It is only the best example of a national policy trend. But how far can it get in a customs system which values group uniformity over national pragmatism?
Back in 2007, soon after the current EU VAT Directive on the common system of VAT became law, the Dutch Secretary of State for Finance sensed an opportunity. The opportunity was to use an exception available in the Dutch national VAT law to change how the import VAT due on certain imports could be repaid. Under this exception, contained in Article 23 of the Dutch VAT Act, the taxation on the delivery of the goods could be shifted from the foreign supplier to the Dutch importer. The Dutch customer receiving the goods suffered the import VAT due on them instead of the foreign supplier. But as the Dutch business would have a right to recover the VAT due, it would simplify procedure and cut the administration involved if the Dutch importer could defer the import VAT due and deduct it by book entry on its VAT return. More helpful than paying the import VAT at the time of taking delivery of the goods and then applying to reclaim it.
This so-called “import VAT reverse charge” showed Dutch pragmatism at its best. It was a smart use of the national discretion allowed in the EU VAT system. The cashflow and administrative attractions of postponing import VAT payment to the regular VAT return have proven to be compelling. Similar approaches have caught on in other EU Member States, like the Czech Republic and Denmark. France introduced compulsory import VAT ‘autoliquidation’ from 1 January 2022. And when the UK, now outside the EU, was looking for its own import VAT simplification post-Brexit, it reached for the “postponed VAT accounting” model now in place.
But none of these other country practices seem to match the Dutch model in its reach. With their “Article 23 License” granted under the 2007 Ministerial Order, Dutch operators can utilise import VAT reverse charge not only for goods that they import on their own account and use in their own business, but also for goods which they import as representatives of their foreign suppliers and customers. For instance, Dutch operators can import client aircraft and reverse charge the import VAT through their own account and VAT return. The Dutch license can thus serve as a veritable tool in their trade.
Some Dutch shipyards even utilise their Article 23 license to bring client yachts into the EU to undergo works, whereas their peers in other Member States must use the Union procedure known as Inward Processing Relief (IPR). Goods brought in under IPR remain non-EU goods throughout the temporary period in which they are worked on. They are not imported, as it is presupposed that they would be removed on completion. Import taxes are therefore suspended, with the underlying objective being to prevent instances of refunds arising.
In contrast to IPR, a Dutch shipyard holding the Article 23 license, and using the so-called “Dutch simplified IPR”, would instead arrange a definitive importation of its foreign customer’s yacht on its account. Import VAT would arise, but the shipyard would defer the tax to its VAT return and deduct it. The practice implies that the non-EU yacht acquires Union goods status and enters EU economic circulation while undergoing works, in circumstances where it would not under IPR. Moreover, IPR would require the shipyard to provide a financial guarantee to Customs as security for the suspended taxes “at risk” while the Dutch practice does not.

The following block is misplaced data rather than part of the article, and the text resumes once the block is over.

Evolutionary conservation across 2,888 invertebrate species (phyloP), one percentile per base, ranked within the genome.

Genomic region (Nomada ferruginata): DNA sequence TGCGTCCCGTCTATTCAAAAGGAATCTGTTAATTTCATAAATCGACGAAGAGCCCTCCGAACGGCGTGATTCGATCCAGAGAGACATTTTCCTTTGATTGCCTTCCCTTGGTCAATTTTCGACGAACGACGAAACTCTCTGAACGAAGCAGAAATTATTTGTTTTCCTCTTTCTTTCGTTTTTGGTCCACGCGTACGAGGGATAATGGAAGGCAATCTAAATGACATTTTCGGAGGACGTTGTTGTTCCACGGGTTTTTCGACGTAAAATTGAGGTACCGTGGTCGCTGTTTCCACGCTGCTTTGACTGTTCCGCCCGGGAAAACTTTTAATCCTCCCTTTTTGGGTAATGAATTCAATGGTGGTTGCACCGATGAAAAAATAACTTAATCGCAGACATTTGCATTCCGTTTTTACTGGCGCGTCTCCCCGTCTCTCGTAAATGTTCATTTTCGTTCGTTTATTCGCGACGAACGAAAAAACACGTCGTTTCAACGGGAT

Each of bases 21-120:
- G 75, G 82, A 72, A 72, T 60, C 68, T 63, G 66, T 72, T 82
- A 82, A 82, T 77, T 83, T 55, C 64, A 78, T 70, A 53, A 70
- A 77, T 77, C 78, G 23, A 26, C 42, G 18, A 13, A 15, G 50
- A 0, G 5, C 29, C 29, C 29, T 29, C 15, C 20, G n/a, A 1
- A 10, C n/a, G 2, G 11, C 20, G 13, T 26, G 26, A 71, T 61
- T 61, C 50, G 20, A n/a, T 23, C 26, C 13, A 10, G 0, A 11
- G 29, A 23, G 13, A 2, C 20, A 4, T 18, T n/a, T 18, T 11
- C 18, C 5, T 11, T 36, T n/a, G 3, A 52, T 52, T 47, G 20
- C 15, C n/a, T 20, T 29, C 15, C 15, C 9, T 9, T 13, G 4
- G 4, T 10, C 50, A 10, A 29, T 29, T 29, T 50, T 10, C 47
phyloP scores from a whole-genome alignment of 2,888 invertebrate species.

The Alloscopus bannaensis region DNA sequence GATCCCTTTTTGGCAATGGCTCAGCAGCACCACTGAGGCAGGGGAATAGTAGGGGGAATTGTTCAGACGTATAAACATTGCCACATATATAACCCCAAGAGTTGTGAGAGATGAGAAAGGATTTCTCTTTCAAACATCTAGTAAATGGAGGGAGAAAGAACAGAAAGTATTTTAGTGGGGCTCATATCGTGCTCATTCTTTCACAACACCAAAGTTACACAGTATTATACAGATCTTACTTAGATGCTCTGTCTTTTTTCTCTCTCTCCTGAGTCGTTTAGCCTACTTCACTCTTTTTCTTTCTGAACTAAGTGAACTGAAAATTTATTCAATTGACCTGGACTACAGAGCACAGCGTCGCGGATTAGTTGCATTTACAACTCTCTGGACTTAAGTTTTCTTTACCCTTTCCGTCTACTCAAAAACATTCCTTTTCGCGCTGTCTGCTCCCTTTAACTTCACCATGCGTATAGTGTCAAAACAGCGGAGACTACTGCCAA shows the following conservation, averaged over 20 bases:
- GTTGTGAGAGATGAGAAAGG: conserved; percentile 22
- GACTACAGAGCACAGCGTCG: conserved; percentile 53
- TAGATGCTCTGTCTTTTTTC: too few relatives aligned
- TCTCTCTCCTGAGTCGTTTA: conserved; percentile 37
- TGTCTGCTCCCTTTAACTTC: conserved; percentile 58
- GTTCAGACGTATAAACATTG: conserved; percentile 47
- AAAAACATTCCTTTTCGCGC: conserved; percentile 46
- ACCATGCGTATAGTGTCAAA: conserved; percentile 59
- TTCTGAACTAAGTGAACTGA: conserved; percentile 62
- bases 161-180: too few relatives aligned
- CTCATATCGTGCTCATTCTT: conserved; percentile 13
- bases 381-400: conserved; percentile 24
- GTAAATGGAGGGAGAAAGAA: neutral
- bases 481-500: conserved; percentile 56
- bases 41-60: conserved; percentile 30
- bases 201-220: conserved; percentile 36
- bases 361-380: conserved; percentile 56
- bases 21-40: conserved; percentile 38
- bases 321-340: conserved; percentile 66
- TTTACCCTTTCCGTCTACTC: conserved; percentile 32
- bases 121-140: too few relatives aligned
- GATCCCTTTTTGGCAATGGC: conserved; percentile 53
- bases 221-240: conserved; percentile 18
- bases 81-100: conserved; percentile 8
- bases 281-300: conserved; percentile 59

Hence the questions now emerging about this edge to the Dutch practice of import VAT reverse charge. Was it intended to serve as a liberal alternative to IPR and if so, does it overreach or circumvent EU law?
These questions arise amidst a counter trend in EU Customs law according to which import VAT on goods imported from outside the EU may only be deducted by owners of the goods who use them in their own taxable activities. Experts suggest that EU commercial counterparties to non-EU suppliers – whether they lease the goods in, or receive them for repair or processing, or act as representative of the non-EU owners – may not have any entitlement to deduct import VAT due or paid on the importation. This is because they do not have real ownership of the imported goods, nor do they bear the actual costs of the goods, nor could they prove that the costs of the goods have a direct and immediate link with their own economic activity. If “proxy” deduction of import VAT is permitted in such cases, they say, then it is the integrity and uniformity of the EU customs and VAT systems that are undermined. How can a Member State, they ask, control the potential revenue loss where aircraft or yachts imported to free circulation are then put to private or non-business uses?
This is the kind of reasoning that the European Commission used when pressuring the Danish government to close arrangements for importing aircraft into Denmark some years ago. Will the Commission use the same against the Dutch Article 23 scheme for aircraft and yachts? If it does, then that would blunt the sharp edge to the Dutch import VAT tool. But if it doesn’t then other Member States would do well to copy the Dutch method.
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